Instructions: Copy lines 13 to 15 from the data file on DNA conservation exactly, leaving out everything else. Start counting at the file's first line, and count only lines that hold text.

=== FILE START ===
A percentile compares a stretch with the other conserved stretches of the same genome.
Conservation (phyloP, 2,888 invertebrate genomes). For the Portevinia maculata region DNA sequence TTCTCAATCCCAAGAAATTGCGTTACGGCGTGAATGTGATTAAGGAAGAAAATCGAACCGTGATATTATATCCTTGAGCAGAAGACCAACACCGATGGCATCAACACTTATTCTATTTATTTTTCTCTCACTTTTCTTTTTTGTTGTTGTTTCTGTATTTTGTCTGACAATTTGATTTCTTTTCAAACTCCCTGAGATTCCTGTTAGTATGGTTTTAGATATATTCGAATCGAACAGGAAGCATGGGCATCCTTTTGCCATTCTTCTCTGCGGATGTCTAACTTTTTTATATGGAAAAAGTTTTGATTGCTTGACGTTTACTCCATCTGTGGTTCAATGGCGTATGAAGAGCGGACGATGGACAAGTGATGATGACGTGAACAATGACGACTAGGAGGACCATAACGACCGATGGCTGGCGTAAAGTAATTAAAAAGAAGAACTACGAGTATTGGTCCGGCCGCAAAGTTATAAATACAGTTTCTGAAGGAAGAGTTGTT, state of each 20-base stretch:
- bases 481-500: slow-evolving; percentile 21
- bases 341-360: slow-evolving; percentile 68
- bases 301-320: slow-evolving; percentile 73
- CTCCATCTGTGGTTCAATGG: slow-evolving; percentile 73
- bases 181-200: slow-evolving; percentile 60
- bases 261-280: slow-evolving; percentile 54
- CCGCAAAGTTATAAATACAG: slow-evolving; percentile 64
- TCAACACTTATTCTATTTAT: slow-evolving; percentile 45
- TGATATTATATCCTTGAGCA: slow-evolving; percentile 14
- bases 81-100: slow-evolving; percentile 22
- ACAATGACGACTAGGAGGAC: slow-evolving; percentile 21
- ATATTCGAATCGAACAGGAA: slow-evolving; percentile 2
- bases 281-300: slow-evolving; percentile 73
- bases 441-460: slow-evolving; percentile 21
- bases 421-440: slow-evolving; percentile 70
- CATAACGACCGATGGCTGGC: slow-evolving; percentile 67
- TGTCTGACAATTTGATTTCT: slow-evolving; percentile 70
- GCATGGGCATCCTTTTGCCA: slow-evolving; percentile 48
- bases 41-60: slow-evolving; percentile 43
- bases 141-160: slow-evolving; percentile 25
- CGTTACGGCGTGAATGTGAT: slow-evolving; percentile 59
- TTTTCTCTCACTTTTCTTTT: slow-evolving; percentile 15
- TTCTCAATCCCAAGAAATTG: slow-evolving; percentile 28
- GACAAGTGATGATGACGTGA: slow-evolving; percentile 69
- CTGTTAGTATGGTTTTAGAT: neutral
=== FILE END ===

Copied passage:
- ACAATGACGACTAGGAGGAC: slow-evolving; percentile 21
- ATATTCGAATCGAACAGGAA: slow-evolving; percentile 2
- bases 281-300: slow-evolving; percentile 73